The Chinese government expresses strong dissatisfaction about the U.S. decision to impose penalty tariffs against the imports of Chinese coated free sheet paper, Wang Xinpei, spokesman for China's Ministry of Commerce, said early Saturday. The Department of Commerce of the United States on Friday announced its preliminary decision to apply U.S. anti-subsidy law to the imports of coated free sheet paper from China. "This action of the U.S. side goes against the consensus reached by the leaders of both countries to resolve differences through dialogue," Wang said. "China strongly requires the U.S. side to reconsider the decision and make prompt changes," the spokesman said, adding China will closely watch the development of the issue and protect its own legitimate rights. In 1984 the United States set the policy of not applying anti-subsidy law to "non-market economies". Such a practice had been taken as a judicial precedent and had not been changed, Wang said. The preliminary decision of the U.S. Commerce Department made a bad instance and it obviously does not conform with the current judicial precedent of U.S. courts and the consistent practice of the U.S. Commerce Department, the spokesman said. While regarding China as a non-market economy, the U.S. ignored the strong protests from China and decided to apply its anti-subsidy law against China. […] The U.S. Department of Commerce on Friday announced its preliminary decision to apply U.S. anti-subsidy law to imports from China. The decision alters a 23-year old bipartisan policy of not applying the countervailing duty (CVD) law to China, which the U.S. government regarded as a "non-market economy", said the Department of Commerce in a statement, adding the change reflects China's economic development. "China's economy has developed to the point that we can add another trade remedy tool, such as the countervailing duty law. The China of today is not the China of years ago," said Commerce Secretary Carlos M. Gutierrez. The U.S. government also claimed that Chinese producers and exporters of coated free sheet paper received countervailable subsidies ranging from 10.90 to 20.35 percent. From 2005 to 2006, imports of coated free sheet paper products from China increased approximately by 177 percent in volume, and were valued at an estimated at 224 million dollars in 2006.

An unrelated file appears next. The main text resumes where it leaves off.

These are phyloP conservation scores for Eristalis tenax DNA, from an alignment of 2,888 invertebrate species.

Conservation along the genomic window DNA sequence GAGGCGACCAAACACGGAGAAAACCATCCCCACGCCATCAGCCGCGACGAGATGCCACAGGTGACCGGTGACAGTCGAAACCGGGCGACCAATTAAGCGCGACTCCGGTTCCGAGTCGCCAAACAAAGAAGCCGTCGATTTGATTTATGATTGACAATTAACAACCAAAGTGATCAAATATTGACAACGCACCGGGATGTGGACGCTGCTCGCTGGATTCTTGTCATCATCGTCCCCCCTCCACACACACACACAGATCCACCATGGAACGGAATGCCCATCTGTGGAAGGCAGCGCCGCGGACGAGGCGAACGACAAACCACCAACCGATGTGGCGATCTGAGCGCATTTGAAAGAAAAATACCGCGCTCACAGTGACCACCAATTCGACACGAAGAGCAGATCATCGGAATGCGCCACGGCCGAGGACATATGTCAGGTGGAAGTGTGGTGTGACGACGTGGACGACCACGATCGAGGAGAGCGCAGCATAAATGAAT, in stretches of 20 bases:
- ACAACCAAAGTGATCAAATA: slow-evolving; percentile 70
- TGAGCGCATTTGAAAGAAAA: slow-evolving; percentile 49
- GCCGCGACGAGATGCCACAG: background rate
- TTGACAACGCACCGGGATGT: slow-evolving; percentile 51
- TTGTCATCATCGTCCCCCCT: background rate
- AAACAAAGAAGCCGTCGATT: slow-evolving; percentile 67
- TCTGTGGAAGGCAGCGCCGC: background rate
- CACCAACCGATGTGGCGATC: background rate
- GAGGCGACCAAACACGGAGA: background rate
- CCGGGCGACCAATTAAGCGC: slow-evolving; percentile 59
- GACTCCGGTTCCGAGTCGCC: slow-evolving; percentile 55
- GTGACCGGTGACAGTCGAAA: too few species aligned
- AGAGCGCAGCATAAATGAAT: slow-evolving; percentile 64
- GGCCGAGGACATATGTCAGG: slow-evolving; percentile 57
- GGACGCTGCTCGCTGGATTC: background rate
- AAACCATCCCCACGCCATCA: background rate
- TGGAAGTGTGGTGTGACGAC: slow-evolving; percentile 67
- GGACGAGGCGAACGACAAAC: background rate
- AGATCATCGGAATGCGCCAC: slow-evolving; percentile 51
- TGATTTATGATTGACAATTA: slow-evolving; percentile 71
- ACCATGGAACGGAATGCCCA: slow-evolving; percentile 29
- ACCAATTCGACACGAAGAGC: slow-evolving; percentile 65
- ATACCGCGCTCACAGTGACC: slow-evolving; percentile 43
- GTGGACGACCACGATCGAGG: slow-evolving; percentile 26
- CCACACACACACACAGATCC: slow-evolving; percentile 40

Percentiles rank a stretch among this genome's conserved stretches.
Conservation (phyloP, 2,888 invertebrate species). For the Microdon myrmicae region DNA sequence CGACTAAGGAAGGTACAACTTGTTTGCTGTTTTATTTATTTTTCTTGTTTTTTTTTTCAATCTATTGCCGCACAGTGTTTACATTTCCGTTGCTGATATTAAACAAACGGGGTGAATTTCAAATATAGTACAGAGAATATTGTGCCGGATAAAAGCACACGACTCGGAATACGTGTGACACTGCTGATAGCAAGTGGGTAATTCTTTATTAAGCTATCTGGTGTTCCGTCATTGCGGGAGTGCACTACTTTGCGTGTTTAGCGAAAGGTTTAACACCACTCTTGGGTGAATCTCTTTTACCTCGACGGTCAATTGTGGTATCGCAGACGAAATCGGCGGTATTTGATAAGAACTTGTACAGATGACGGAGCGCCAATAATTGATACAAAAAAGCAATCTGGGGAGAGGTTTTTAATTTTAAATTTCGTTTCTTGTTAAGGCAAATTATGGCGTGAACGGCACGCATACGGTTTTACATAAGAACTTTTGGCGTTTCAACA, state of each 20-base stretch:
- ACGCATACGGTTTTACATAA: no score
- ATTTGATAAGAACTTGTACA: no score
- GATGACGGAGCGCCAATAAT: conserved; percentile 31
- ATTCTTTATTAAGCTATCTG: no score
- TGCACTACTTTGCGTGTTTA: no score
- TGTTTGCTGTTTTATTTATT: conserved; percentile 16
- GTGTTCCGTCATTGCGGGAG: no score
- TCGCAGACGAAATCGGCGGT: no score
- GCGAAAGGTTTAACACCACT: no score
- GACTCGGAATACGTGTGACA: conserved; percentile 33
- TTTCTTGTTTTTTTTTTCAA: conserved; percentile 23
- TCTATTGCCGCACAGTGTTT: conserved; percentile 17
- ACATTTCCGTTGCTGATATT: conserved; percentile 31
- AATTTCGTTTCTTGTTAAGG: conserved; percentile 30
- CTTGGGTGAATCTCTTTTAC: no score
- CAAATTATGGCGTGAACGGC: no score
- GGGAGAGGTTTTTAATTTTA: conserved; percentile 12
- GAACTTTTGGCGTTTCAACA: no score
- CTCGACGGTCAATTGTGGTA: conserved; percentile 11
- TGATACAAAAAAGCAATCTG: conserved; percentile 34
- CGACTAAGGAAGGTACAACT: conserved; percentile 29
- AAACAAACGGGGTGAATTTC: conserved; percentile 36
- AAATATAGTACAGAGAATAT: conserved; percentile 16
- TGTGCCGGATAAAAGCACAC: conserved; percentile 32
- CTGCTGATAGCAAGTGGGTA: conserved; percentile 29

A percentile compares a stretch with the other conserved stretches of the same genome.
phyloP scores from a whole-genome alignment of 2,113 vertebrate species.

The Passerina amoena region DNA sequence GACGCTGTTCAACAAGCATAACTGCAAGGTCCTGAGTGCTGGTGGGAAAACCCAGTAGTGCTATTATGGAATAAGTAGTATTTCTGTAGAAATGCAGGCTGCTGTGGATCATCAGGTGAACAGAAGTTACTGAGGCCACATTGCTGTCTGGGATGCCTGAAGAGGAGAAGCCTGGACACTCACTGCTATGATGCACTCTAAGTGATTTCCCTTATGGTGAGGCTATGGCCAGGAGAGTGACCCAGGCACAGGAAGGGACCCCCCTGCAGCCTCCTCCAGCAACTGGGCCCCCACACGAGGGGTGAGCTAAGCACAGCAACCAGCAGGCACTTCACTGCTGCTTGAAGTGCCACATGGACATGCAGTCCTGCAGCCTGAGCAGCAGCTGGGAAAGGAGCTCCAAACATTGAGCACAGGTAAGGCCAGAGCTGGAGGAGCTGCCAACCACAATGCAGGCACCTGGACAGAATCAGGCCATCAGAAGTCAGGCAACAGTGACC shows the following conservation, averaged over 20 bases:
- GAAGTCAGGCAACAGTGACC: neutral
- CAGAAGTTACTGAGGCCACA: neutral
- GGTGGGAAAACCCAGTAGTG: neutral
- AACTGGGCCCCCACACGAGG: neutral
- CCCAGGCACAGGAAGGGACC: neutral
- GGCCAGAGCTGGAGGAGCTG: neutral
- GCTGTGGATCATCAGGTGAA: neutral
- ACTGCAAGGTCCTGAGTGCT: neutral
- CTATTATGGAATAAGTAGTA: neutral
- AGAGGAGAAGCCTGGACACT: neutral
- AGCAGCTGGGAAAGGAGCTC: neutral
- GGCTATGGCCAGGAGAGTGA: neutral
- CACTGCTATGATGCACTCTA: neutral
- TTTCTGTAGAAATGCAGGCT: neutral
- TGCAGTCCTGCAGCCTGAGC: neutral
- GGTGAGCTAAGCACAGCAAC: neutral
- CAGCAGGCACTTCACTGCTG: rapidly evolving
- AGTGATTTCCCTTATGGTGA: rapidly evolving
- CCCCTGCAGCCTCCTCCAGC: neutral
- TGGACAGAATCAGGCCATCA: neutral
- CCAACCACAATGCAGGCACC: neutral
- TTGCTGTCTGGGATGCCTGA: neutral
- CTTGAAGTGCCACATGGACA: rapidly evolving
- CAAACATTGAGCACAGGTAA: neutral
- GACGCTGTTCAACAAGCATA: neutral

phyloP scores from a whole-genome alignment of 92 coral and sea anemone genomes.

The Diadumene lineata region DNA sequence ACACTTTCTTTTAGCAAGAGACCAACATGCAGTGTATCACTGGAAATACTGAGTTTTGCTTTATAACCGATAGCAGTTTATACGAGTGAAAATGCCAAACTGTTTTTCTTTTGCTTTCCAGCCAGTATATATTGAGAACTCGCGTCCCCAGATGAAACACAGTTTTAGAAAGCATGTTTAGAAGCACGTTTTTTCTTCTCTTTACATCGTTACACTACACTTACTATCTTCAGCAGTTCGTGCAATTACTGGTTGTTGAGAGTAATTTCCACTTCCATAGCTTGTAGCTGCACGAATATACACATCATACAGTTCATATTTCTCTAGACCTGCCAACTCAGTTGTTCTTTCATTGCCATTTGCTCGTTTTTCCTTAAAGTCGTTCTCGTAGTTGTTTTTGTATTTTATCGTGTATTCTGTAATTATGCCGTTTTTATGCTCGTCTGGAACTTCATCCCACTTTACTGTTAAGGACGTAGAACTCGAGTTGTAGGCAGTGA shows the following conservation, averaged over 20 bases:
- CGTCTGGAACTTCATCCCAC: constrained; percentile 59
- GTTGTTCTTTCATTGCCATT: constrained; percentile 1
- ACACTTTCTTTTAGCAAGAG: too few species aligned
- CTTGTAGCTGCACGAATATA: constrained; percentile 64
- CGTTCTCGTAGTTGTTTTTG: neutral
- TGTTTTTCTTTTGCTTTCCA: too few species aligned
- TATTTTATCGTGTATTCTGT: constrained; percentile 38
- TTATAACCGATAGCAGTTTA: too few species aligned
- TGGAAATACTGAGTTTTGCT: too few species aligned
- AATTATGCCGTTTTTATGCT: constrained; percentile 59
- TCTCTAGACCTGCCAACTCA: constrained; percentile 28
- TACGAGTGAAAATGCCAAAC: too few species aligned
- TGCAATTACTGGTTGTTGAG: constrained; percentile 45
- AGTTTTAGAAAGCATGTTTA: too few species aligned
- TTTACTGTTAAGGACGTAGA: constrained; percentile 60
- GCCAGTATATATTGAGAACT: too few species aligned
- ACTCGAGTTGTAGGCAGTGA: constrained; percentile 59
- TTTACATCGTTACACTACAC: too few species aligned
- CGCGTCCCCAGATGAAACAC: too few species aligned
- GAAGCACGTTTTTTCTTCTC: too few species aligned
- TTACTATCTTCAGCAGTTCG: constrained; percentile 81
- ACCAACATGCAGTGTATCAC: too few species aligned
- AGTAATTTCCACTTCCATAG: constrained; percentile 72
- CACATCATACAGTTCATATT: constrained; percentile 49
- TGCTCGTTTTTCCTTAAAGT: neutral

NASDAQ to launch China Index
2007-04-05 China Daily
The Nasdaq Stock Market Inc will introduce the NASDAQ China Index in the second quarter of the year to track the performance of Chinese companies listed in the United States. Initially, the index will comprise 30 such companies, which have a combined market capitalization of more than $600 billion and are listed on NASDAQ, the New York Stock Exchange (NYSE) or the American Stock Exchange. "It will be a key benchmark to track the performance of innovative companies that have stimulated China's rapidly growing economy," NASDAQ President and CEO Bob Greifeld said in Beijing yesterday after opening the New York-based electronic exchange from China for the first time by ringing a ceremonial bell on Monday night.



Aussie Foreign Minister Arrives in Town
2007-04-05 UB Post